Deafening Chaos: NBC’s Upcoming Interview

Screenshot of Megyn Kelly's Twitter feed.

Screenshot of Megyn Kelly’s Twitter feed.

The chaos surrounding NBC’s upcoming interview between one of its journalists and a well-known liar and conspiracy theorist is now at a level that should make the network rethink its decision to broadcast the conversation.

Alex Jones, who is known for making false and harmful claims, appears to be capitalizing on the controversy surrounding the interview by drawing people to his website with recordings of conversations with NBC’s Megyn Kelly. The interview is slated to air on Sunday Night with Megyn Kelly.

I agreed with NBC’s decision on Monday to go ahead with the broadcast. As I said in a previous blog post, journalism that focuses on controversial topics and figures is not inherently unethical. The situation evolved beyond just focusing on a controversial topic or figure, however.

At this point, it’s difficult to imagine what – if anything – the public can gain from NBC airing the interview even if it includes an introductory editor’s note or other statements.

Good journalism tells a story. Bad journalism becomes the story. The interview is now the most newsworthy element of the broadcast. The topic or original intent will likely be completely overshadowed.

There are a number of paths NBC can take to correct course.

For example, Kelly or another journalist could make a brief on-air statement during the broadcast on Sunday explaining the decision to pull the interview. The network can then reformulate the story into a look at the damaged caused to people, communities and the nation by conspiracy theorists and peddlers of misinformation.

No matter what NBC ultimately decides, it’s important to look at the factors that led to such a large blunder. NBC should evaluate its editorial and – in this case – promotional processes to see where it went wrong and describe how it will prevent future mistakes.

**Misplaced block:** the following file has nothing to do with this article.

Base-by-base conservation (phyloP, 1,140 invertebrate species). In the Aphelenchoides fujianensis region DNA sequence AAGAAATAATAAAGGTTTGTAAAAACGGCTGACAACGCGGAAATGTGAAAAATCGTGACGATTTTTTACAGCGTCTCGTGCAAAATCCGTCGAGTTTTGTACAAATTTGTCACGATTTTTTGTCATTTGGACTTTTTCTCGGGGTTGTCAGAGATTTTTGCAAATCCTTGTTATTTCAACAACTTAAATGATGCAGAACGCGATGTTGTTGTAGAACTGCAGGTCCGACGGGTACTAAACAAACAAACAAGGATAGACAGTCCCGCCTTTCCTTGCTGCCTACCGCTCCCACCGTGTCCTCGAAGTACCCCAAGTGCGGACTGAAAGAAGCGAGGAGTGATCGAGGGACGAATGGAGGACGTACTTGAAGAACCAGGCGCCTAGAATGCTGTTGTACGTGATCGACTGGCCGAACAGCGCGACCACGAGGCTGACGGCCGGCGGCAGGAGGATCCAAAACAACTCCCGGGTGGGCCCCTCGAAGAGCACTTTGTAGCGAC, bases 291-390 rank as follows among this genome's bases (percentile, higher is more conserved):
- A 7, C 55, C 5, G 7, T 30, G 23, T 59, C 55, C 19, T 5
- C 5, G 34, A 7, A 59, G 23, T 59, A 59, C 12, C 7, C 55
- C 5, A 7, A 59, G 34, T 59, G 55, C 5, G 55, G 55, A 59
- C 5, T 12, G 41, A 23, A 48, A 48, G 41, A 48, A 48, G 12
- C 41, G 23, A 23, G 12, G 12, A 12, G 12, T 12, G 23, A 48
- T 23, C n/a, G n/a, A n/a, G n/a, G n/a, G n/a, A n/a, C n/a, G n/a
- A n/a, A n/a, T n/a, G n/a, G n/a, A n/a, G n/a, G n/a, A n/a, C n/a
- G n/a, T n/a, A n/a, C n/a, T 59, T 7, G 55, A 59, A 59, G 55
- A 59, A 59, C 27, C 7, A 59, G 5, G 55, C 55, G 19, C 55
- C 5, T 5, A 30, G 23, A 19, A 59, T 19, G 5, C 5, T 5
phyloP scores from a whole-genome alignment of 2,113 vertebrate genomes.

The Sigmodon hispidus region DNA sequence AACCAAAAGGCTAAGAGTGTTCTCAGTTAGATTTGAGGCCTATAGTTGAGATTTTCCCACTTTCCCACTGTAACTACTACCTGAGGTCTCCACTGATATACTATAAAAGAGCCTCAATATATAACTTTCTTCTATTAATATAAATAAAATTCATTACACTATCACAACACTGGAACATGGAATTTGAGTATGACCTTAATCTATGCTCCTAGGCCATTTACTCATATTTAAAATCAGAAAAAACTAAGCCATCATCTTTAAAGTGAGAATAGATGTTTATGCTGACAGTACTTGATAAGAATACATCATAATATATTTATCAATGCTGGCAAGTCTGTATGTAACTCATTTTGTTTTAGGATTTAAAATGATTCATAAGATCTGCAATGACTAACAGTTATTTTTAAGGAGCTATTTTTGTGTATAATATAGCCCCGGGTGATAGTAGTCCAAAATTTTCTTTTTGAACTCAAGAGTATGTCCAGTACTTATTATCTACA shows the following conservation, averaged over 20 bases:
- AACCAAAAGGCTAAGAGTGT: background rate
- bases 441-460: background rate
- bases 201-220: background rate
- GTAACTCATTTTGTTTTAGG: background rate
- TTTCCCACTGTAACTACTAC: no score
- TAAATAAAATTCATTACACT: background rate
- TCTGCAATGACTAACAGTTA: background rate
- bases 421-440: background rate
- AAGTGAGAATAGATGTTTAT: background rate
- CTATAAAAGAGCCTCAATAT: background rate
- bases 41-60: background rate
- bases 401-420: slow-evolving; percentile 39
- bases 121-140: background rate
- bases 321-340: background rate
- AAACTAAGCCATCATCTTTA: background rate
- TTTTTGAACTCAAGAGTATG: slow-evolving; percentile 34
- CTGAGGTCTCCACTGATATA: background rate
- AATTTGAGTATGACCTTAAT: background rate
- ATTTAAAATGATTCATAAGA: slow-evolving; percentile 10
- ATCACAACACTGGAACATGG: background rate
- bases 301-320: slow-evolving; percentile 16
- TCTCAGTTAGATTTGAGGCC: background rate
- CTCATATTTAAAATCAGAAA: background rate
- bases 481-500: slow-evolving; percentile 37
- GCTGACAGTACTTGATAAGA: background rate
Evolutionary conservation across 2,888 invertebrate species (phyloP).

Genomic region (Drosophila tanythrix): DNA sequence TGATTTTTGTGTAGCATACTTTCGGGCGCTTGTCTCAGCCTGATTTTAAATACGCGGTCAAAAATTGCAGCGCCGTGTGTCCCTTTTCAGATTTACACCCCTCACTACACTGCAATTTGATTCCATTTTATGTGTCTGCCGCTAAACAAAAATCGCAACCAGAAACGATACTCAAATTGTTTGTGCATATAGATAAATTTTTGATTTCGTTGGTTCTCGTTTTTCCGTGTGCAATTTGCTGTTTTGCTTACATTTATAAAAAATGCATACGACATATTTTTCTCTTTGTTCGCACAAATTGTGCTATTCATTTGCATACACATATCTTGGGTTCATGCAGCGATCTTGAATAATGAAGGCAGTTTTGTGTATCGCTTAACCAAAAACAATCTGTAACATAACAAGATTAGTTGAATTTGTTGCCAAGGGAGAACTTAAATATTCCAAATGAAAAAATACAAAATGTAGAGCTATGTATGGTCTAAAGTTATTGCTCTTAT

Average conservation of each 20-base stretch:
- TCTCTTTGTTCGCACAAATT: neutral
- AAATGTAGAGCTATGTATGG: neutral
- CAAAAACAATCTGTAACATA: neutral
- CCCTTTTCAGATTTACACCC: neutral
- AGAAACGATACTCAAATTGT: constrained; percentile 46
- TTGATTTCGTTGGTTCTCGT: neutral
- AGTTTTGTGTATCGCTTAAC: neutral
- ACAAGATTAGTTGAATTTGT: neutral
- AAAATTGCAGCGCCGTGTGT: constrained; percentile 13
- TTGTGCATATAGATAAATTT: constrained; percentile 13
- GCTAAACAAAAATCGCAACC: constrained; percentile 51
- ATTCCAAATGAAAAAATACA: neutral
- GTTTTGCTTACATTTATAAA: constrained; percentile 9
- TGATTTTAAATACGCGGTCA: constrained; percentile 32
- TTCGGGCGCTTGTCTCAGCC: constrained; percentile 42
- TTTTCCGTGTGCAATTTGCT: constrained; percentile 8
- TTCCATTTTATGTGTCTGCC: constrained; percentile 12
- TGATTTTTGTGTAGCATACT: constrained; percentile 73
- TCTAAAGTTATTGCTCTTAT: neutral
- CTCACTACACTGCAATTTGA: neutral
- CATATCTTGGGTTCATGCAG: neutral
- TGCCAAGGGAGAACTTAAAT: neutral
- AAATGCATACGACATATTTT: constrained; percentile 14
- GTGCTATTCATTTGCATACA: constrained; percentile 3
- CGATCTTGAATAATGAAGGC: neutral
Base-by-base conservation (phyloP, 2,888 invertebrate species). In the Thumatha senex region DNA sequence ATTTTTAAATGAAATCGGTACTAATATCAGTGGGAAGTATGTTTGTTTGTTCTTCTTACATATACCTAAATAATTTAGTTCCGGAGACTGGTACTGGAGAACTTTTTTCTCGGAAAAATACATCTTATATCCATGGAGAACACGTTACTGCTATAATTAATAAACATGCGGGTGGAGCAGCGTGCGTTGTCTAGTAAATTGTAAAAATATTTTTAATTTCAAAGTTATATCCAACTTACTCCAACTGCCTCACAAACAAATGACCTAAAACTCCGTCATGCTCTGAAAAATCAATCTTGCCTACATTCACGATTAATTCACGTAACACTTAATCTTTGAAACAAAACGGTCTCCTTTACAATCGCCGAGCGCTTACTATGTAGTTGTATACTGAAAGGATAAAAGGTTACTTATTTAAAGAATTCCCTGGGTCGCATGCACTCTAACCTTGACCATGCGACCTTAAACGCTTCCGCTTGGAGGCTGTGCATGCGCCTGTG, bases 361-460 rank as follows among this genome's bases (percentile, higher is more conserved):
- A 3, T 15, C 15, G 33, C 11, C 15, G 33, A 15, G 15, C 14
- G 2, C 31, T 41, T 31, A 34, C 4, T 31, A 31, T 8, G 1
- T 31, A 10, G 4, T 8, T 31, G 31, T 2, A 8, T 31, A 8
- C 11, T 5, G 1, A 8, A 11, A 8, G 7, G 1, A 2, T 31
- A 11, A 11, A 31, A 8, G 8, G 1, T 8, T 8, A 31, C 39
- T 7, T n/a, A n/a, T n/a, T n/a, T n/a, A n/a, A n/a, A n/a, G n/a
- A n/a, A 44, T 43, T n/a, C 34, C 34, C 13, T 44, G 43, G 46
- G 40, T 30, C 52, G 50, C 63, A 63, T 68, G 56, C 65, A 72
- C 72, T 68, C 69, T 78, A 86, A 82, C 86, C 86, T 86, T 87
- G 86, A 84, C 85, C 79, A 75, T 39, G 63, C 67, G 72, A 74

Responsible journalism should be a constant goal. Journalists and news organizations will inevitably make mistakes. What’s important is that they take the time to evaluate those errors and learn from their missteps to avoid future slips.


Andrew M. Seaman is the Society of Professional Journalists‘ ethics committee chairperson.

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  • Never thought much of Megyn Kelly when she was at Fox and later when the mainstream news media started its drooling over her. But I did respect her business acumen, or what I thought was her business acumen, as she promoted her brand, that is, advancing her meretricious journalism as something to be respected.

  • Guy

    I can’t disagree more with this column. We are in serious trouble when the best one journalist representing a major journalism organization can say about another journalist’s high profile work is that “journalism that focuses on controversial topics and figures is not inherently unethical.”

    And then goes on to say that, in this case, because an interview with a controversial subject has itself become controversial, that a major news organization should back down in the face of “chaos” (aka “controversy”) and cancel its scheduled airing of the interview.

    Alex Jones, unlike most interview subjects, has his own personal internet and social media operation. He used it entrap and to try to discredit Megyn Kelly and NBC, at least among his millions of followers, and to draw attention to himself.. Is that a reason for Kelly and NBC to duck the fight? Should major media steer clear of controversial media figures who happen to have the means to defend themselves or use the situation to draw attention to themselves?

    Of course not. (Should journalists stop covering Donald Trump just because he can attack them with dubious or distracting tweets timed to take maximum advantage of the normal news cycle?)

    Obviously, we’re in new and challenging territory. Doing solid journalism about polarizing and controversial figures like Trump, Jones or others who can shoot back because they have their own platforms is not easy, as Kelly’s experience shows. Let’s learn from it, but giving ground is not the way to react, I’m glad Kelly and NBC showed they were up to the challenge and met it with ethics intact. It’s not going to get any easier going forward, but actually using the First Amendment as intended is never easy.

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